This post is part six in my series on this blog called Why We Create, which explores the creative process in conversations other artists. I investigate how others think, feel, and act on their own creative impulses, which helps me better understand my own motives and actions.
This month, I connected with Tone Deaf Jeff, who is producing the excellent IMF MONTHLY – an actual print zine that you can also read online. An excerpt from this post appears in the October 2021 issue of the MONTHLY.
I also worked with Atlantic Canyons to make a track with her narration, where she speaks from the heart about why she does what she does. Check out that track on Soundcloud.
I’m super excited about the way this project is evolving as it moves forward. I feel lucky to be able to have these really thoughtful conversations with creators I admire. These conversations, and my writing about them, give me incredible inspiration, and help me keep my creative tank filled.
I hope you enjoy this series even a fraction as much as I do.
Atlantic Canyons makes airy electronica, reminiscent of the big sounds of late-90s trip hop (think Sneaker Pimps and Hooverphonic), but totally modern. Her silky vocals float and soar over whatever she’s involved in, and she’s got a real ear for space, and melody, and mood. She’s also an accomplished violinist, mother of two, and a really warm and engaging person.
I had the privilege of talking with her recently.
We talked about a lot of things, but one of the things that really stuck with me from our conversation was her talking really openly about her experience as a woman in music production, which is a pretty male-dominated space. It’s great to see that she and other women from the IMF community have created a space of their own, but on the other hand, it’s a sad that this is necessary. Even a pretty supportive space like the IMF Discord, whose lead moderator (Pax Libertas) is a bona fide woman, is obviously an intimidating place for many women. I don’t exactly know what to do with this.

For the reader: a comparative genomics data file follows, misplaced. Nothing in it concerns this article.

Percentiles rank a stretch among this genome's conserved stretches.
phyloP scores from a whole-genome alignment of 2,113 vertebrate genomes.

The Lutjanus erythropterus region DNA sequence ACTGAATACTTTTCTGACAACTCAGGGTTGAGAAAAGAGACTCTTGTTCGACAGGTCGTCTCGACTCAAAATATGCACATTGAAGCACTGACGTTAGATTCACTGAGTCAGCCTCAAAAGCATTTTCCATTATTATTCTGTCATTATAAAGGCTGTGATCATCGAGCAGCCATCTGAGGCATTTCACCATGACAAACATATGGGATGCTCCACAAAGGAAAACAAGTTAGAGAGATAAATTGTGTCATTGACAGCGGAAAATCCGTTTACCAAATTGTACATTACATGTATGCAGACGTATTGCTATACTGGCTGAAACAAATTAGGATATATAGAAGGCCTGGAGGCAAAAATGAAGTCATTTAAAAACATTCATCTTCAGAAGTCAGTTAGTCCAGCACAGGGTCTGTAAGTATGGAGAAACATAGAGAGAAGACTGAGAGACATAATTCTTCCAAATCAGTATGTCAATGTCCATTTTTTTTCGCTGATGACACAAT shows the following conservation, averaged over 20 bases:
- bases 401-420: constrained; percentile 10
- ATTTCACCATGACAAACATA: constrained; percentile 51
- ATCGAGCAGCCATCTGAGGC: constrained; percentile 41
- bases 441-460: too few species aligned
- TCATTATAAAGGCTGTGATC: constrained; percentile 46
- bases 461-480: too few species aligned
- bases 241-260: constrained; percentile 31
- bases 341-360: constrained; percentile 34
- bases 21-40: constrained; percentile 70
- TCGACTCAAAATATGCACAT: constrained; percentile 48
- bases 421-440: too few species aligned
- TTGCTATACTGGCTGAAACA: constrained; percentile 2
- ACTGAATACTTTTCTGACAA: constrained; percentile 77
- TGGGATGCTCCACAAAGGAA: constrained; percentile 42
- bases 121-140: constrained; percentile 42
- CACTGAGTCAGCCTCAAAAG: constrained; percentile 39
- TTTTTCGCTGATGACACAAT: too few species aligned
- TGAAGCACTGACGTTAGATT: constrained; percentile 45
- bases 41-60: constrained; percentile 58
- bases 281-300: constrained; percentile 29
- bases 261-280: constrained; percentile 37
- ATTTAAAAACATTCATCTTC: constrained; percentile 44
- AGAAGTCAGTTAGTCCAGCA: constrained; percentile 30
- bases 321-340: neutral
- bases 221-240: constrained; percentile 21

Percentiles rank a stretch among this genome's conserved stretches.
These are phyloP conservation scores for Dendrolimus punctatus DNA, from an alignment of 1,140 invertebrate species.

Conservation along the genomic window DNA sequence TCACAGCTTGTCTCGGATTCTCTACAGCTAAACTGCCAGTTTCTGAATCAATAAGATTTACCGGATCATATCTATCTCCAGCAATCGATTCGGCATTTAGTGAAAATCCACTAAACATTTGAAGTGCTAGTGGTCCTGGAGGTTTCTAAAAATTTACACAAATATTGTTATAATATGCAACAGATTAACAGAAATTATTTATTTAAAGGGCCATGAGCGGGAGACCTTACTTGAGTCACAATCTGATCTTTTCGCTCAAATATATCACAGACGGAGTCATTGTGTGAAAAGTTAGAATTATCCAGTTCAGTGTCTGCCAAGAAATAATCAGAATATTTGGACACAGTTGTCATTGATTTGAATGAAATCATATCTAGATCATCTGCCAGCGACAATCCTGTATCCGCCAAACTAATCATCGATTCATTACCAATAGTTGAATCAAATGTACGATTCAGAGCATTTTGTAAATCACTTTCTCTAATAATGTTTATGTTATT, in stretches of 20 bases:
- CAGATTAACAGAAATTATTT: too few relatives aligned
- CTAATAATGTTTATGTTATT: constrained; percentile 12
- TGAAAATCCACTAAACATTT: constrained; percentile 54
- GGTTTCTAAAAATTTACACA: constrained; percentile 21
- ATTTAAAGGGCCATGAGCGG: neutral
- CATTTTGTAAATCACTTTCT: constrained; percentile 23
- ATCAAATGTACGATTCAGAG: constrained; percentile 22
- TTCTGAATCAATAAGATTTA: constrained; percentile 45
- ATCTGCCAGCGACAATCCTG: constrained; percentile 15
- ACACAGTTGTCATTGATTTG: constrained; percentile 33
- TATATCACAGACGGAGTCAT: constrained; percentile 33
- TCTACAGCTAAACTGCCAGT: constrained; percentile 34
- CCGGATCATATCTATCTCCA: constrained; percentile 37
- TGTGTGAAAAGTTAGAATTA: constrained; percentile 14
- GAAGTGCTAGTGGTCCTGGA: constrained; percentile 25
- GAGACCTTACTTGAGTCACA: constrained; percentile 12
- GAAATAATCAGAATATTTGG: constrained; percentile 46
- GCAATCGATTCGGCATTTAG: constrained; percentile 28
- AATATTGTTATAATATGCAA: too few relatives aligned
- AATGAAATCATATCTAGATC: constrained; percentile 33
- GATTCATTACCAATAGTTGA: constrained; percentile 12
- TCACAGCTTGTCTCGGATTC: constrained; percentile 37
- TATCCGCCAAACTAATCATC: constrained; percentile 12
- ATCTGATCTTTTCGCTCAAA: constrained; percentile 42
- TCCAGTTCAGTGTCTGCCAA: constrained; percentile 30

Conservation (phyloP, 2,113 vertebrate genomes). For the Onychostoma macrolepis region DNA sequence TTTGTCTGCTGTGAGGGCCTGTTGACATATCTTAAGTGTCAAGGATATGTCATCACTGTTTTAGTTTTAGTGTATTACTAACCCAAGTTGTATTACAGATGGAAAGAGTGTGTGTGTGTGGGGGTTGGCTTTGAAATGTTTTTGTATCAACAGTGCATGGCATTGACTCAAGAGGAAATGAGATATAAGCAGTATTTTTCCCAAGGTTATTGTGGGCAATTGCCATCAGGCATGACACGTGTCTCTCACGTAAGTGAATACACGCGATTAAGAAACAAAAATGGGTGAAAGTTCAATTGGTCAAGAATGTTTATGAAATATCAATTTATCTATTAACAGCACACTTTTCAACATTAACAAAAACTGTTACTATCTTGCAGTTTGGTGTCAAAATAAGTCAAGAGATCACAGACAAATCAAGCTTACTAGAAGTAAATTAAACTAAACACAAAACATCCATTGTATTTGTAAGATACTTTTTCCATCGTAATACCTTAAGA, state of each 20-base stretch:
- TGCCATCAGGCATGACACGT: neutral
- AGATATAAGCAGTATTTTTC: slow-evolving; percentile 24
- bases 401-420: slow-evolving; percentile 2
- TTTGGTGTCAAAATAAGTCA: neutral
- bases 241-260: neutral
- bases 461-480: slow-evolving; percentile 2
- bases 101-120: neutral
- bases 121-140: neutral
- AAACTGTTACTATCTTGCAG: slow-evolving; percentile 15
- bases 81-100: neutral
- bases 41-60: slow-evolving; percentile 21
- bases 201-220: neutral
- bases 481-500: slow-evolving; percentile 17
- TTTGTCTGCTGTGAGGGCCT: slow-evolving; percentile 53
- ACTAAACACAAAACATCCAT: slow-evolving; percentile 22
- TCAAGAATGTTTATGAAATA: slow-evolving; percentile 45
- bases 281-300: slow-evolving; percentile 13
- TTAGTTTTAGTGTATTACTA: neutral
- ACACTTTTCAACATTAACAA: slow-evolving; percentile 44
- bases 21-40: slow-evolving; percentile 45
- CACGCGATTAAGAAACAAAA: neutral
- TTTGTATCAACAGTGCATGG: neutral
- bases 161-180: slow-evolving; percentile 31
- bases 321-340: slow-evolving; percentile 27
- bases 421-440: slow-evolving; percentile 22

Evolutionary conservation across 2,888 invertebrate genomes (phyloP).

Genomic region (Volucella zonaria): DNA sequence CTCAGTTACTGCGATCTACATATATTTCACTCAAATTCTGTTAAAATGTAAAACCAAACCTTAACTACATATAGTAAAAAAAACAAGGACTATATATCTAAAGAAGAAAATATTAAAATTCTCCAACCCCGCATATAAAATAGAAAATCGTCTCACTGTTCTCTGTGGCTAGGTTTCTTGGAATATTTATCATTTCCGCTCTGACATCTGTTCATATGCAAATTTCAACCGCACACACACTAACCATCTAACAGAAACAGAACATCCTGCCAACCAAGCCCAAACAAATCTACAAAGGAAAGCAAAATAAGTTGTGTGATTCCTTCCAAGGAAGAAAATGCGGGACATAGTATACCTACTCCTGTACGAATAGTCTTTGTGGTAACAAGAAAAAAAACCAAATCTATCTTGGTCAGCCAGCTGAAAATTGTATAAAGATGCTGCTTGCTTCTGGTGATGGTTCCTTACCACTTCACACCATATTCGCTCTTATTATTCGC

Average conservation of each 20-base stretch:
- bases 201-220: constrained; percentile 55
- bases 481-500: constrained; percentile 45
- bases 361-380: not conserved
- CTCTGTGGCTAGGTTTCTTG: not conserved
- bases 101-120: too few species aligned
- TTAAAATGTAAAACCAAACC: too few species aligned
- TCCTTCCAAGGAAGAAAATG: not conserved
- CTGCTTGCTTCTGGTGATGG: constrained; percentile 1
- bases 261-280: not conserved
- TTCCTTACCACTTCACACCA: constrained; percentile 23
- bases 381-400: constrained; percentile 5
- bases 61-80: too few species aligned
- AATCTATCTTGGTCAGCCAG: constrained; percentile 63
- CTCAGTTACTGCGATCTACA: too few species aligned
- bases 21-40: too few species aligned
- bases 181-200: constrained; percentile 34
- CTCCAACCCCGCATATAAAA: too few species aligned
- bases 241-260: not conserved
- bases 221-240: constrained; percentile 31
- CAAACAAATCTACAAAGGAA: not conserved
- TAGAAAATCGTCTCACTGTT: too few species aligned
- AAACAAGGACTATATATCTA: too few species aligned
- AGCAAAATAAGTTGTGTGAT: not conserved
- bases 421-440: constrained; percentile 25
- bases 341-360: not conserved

Anyway…Atlantic Canyons new album—which dropped a few weeks ago—is called See The Hue, and you should listen to it right now.
Our conversation is below, edited for brevity and clarity.
How did you get into making music?
Whew…I’m scared talking about this because music is so much of my identify – I sometimes think, “if I didn’t have music, what would be left of me?”
I took piano lessons as a kid, and had a great teacher who helped me learn to play popular songs I really liked. I sucked at it for a while, but at some point, I hit a place where I really started to enjoy playing, which motivated me to practice, and I started to see my skill progress, which encouraged me to practice more. And I noticed that people actually liked to hear me play, which added to my motivation.
I picked up violin, and became a high school orchestra nerd. I listened pretty much exclusively to classical music for a while – I heard pop music and enjoyed it, but my focus was on the classical. Being part of that orchestra gave me a particular experience of playing in a group, where the whole is more than the sum of its parts. The experience of playing with other people was really powerful for me.
Did you come from a musical family?
My dad used to listen to classical music, and had a great record collection that I only really started to appreciate when I was playing in orchestra. We used to go to the symphony together, which was pretty great. But other than that, they’re not really music people. Piano lessons for me and my brother were mostly a strategy to keep us busy.
My parents are immigrants, and weren’t all that excited about my musical pursuits. I was on a path to a career in music for a while. I thought I might become a teacher, or a professional player in an orchestra, either of which would have required that I go to conservatory to continue my studies. I didn’t have that option—my parents just didn’t get it. They thought I should keep music as a hobby, but pursue a career that I could depend on to take care of me.